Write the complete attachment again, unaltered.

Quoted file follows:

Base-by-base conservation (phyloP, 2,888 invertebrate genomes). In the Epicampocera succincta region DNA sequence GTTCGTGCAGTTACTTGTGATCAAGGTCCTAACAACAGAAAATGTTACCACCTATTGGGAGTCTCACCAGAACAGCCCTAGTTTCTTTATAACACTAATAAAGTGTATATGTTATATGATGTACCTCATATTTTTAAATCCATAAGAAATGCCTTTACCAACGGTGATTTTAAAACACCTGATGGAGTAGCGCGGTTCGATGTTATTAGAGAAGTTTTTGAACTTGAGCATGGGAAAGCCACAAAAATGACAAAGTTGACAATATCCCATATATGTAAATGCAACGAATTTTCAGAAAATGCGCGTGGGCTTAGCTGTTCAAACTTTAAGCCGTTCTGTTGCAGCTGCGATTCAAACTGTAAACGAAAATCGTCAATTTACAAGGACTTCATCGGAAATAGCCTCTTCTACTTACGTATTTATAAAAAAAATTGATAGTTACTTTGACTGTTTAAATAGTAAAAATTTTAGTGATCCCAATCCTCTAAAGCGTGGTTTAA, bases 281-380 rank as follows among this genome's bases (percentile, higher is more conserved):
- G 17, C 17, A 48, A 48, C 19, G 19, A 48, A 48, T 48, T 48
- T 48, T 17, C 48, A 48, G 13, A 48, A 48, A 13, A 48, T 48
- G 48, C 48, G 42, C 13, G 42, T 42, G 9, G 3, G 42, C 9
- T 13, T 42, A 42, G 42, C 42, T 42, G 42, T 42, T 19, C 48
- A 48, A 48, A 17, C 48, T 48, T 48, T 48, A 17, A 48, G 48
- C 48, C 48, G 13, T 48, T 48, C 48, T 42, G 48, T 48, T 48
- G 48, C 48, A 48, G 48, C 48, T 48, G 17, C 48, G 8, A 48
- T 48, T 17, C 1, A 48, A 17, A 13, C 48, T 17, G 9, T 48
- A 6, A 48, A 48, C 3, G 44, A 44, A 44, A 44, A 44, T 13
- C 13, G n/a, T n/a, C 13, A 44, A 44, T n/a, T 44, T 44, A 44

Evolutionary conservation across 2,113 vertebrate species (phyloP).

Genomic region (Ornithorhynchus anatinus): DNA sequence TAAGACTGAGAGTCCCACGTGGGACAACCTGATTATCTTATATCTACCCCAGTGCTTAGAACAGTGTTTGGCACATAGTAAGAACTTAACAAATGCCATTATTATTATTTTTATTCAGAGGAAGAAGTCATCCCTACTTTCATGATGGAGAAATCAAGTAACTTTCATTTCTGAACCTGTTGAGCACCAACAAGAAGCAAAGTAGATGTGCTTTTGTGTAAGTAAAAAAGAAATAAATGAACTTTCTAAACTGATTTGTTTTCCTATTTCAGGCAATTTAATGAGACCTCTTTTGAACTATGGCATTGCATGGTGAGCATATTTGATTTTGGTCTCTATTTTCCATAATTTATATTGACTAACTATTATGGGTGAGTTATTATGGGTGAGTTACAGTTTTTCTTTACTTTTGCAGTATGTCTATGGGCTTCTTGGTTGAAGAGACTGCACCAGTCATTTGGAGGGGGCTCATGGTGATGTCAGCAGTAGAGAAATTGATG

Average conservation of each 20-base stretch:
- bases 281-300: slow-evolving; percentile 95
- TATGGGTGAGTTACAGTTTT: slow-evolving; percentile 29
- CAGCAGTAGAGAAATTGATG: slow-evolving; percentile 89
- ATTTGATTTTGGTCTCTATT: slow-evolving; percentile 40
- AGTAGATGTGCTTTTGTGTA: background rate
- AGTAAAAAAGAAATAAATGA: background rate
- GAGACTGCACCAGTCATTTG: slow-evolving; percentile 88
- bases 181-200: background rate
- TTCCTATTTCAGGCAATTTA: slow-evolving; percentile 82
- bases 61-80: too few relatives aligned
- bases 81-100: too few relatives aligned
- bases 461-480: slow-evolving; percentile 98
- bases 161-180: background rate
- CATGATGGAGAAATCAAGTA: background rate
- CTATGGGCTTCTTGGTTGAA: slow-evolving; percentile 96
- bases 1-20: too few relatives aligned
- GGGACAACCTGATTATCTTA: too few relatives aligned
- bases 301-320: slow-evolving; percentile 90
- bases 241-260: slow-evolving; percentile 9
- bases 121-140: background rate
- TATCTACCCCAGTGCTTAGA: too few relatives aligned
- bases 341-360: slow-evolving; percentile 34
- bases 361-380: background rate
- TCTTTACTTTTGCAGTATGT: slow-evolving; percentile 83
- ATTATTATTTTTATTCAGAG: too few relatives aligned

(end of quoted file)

Base-by-base conservation (phyloP, 2,888 invertebrate genomes). In the Epicampocera succincta region DNA sequence GTTCGTGCAGTTACTTGTGATCAAGGTCCTAACAACAGAAAATGTTACCACCTATTGGGAGTCTCACCAGAACAGCCCTAGTTTCTTTATAACACTAATAAAGTGTATATGTTATATGATGTACCTCATATTTTTAAATCCATAAGAAATGCCTTTACCAACGGTGATTTTAAAACACCTGATGGAGTAGCGCGGTTCGATGTTATTAGAGAAGTTTTTGAACTTGAGCATGGGAAAGCCACAAAAATGACAAAGTTGACAATATCCCATATATGTAAATGCAACGAATTTTCAGAAAATGCGCGTGGGCTTAGCTGTTCAAACTTTAAGCCGTTCTGTTGCAGCTGCGATTCAAACTGTAAACGAAAATCGTCAATTTACAAGGACTTCATCGGAAATAGCCTCTTCTACTTACGTATTTATAAAAAAAATTGATAGTTACTTTGACTGTTTAAATAGTAAAAATTTTAGTGATCCCAATCCTCTAAAGCGTGGTTTAA, bases 281-380 rank as follows among this genome's bases (percentile, higher is more conserved):
- G 17, C 17, A 48, A 48, C 19, G 19, A 48, A 48, T 48, T 48
- T 48, T 17, C 48, A 48, G 13, A 48, A 48, A 13, A 48, T 48
- G 48, C 48, G 42, C 13, G 42, T 42, G 9, G 3, G 42, C 9
- T 13, T 42, A 42, G 42, C 42, T 42, G 42, T 42, T 19, C 48
- A 48, A 48, A 17, C 48, T 48, T 48, T 48, A 17, A 48, G 48
- C 48, C 48, G 13, T 48, T 48, C 48, T 42, G 48, T 48, T 48
- G 48, C 48, A 48, G 48, C 48, T 48, G 17, C 48, G 8, A 48
- T 48, T 17, C 1, A 48, A 17, A 13, C 48, T 17, G 9, T 48
- A 6, A 48, A 48, C 3, G 44, A 44, A 44, A 44, A 44, T 13
- C 13, G n/a, T n/a, C 13, A 44, A 44, T n/a, T 44, T 44, A 44

Evolutionary conservation across 2,113 vertebrate species (phyloP).

Genomic region (Ornithorhynchus anatinus): DNA sequence TAAGACTGAGAGTCCCACGTGGGACAACCTGATTATCTTATATCTACCCCAGTGCTTAGAACAGTGTTTGGCACATAGTAAGAACTTAACAAATGCCATTATTATTATTTTTATTCAGAGGAAGAAGTCATCCCTACTTTCATGATGGAGAAATCAAGTAACTTTCATTTCTGAACCTGTTGAGCACCAACAAGAAGCAAAGTAGATGTGCTTTTGTGTAAGTAAAAAAGAAATAAATGAACTTTCTAAACTGATTTGTTTTCCTATTTCAGGCAATTTAATGAGACCTCTTTTGAACTATGGCATTGCATGGTGAGCATATTTGATTTTGGTCTCTATTTTCCATAATTTATATTGACTAACTATTATGGGTGAGTTATTATGGGTGAGTTACAGTTTTTCTTTACTTTTGCAGTATGTCTATGGGCTTCTTGGTTGAAGAGACTGCACCAGTCATTTGGAGGGGGCTCATGGTGATGTCAGCAGTAGAGAAATTGATG

Average conservation of each 20-base stretch:
- bases 281-300: slow-evolving; percentile 95
- TATGGGTGAGTTACAGTTTT: slow-evolving; percentile 29
- CAGCAGTAGAGAAATTGATG: slow-evolving; percentile 89
- ATTTGATTTTGGTCTCTATT: slow-evolving; percentile 40
- AGTAGATGTGCTTTTGTGTA: background rate
- AGTAAAAAAGAAATAAATGA: background rate
- GAGACTGCACCAGTCATTTG: slow-evolving; percentile 88
- bases 181-200: background rate
- TTCCTATTTCAGGCAATTTA: slow-evolving; percentile 82
- bases 61-80: too few relatives aligned
- bases 81-100: too few relatives aligned
- bases 461-480: slow-evolving; percentile 98
- bases 161-180: background rate
- CATGATGGAGAAATCAAGTA: background rate
- CTATGGGCTTCTTGGTTGAA: slow-evolving; percentile 96
- bases 1-20: too few relatives aligned
- GGGACAACCTGATTATCTTA: too few relatives aligned
- bases 301-320: slow-evolving; percentile 90
- bases 241-260: slow-evolving; percentile 9
- bases 121-140: background rate
- TATCTACCCCAGTGCTTAGA: too few relatives aligned
- bases 341-360: slow-evolving; percentile 34
- bases 361-380: background rate
- TCTTTACTTTTGCAGTATGT: slow-evolving; percentile 83
- ATTATTATTTTTATTCAGAG: too few relatives aligned